Let’s do more

When we talk about Private Equity, Portugal is far from being at the top of its game and the foreign investment is still very residual. How to build a non-existent culture around private investments and make it less likely to fail? José A. Nogueira, Managing partner at Remelgado, Silva Nogueira & Associados (RSN Advogados) gives Iberian Lawyer some clues on how to do it

Foto JoseNogueira 2

Throughout its 19 years of activity, RSN Advogados and more particularly José A. Nogueira who has managed several projects for business development, has been very active in providing legal advice to capital and venture management companies – small and medium – and collective investment bodies, accompanying them in several operations, both investment and divestment.

For José A. Nogueira, this business model remains fundamental and “culture around the industry of financing and capitalization via Private Equity must be developed as soon as possible. Despite the much it has evolved, I believe that the road to travel is still enormous,” he says. It’s not an easy path and some of the “bumps in the road” are directly connected to the mindset of the people making the decisions. The mindset of the Portuguese market is still very connected with the past and even if firms are trying to invest, they seem to want to do it their way, without the necessary flexibility in these kind of operations. The business, “sometimes with great potential, internationally speaking as well,” says Nogueira, is the most hurt in the process.

As events like Web Summit happen in Portugal for years in a row and the country is beginning to be on the map for transactions and innovation, one of the things that get Nogueira frustrated is that “Portuguese entrepreneurs remain closed in their neighborhood or street, castrating the potential of their businesses.” That situation brings another problem, says the managing partner. “

The international investment is far from reaching its big potential too. Unfortunately, as I see it, the lack of scale makes the interest still residual.” And not only that. The excessive weight of granting loans, particularly through shareholder loans, to companies in which venture capital is involved “reflects the lack of risk culture of which I spoke before. When resources are scarce, the temptation to resort to models with apparent lower risk is enormous!”

As he explains, there must be first an understanding of lending money to a company and investing in a company. “When a bank decides to invest in whichever business or private client, they always have to factor the risk vs profitability. If there is currently in Portugal a bigger help to private investors than to businesses it is because it is more profitable to buy than to invest,” he says. To escape these matters, Nogueira talks about betting on more than one sector to enhance the possibilities of success. In recent years, the “classic target in Portugal has been the Real Estate sector. This sector has gained the most with the increase in interest in the country. As prices go high, the opportunity for good business is still relatively safe. But others are starting to gain ground as well. It’s the case of the “industrial sector, fintech, and knowledge technology, that have been gaining more and more space in the investment options made,” he says. But still, for this managing partner, it’s a strange time we are facing. “We’re still in a very esoteric phase, where potential and pure ‘snake fat’ still mix.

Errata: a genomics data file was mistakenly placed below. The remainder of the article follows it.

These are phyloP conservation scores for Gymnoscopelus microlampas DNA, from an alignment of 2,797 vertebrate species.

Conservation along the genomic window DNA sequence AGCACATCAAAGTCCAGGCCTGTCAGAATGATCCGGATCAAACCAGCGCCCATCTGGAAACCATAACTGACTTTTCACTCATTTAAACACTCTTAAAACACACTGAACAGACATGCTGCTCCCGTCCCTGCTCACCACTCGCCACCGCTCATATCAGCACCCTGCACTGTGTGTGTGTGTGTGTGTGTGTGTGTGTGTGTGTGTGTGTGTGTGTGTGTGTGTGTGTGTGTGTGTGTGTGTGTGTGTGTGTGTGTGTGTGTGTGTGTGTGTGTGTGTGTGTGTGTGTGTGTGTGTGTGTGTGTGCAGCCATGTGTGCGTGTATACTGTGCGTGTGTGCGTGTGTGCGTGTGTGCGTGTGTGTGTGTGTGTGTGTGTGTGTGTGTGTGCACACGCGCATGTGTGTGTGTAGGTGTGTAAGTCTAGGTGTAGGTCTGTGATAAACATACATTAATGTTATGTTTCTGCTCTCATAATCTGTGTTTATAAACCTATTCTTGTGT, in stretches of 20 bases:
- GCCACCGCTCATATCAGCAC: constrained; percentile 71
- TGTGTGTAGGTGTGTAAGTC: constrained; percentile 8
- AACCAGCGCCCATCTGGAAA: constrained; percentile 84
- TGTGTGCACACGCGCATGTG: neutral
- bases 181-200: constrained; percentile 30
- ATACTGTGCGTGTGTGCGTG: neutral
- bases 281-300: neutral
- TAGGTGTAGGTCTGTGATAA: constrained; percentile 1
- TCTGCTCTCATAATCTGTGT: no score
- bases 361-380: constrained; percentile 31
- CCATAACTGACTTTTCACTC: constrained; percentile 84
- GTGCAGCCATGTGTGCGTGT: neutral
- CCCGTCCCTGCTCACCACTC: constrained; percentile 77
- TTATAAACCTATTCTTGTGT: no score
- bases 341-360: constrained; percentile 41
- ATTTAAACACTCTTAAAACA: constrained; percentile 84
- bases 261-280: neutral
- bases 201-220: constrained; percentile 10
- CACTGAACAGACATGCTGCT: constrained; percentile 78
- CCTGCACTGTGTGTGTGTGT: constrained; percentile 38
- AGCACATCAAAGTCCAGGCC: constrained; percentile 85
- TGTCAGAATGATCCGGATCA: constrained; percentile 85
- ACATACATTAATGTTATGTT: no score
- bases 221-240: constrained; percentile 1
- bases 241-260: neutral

However, the responsibility lies with the investor. It’s not just providing capital that is missing. Most of the time is management and skills that allow the idea to become a product, and that this is the basis of a new business model.” With a potential global economic crisis ahead, the market still doesn’t know what to do. The effects of coronavírus are still unknown as the world is trying to continue to function and, at the same time, concentrating all the efforts to stop it. Small and medium businesses are the ones estimated to suffer the most, experts say. So, as José A. Nogueira tries to stay positive in difficult times, he knows the market will suffer from this pandemic. But, for now, it’s still to soon to predict the future.


José A. Nogueira has a degree from Law School (1991/1996) and a post-graduation in Corporate Law from Instituto Superior de Gestão (2004/2005). He aslo holds another post-graduate course in Securities Law at Instituto dos Valores Mobiliários (2017/2018). He has been active in the area of Mergers, Acquisitions and Spin-offs, as a consultant in the area of Commercial Law (2000). José A. Nogueira has successfully led several restructuring and recovery processes in the area of Revitalization and Insolvency Processes. In 2001, he founded Remelgado, Silva Nogueira & Associados. 



Patricia cardoso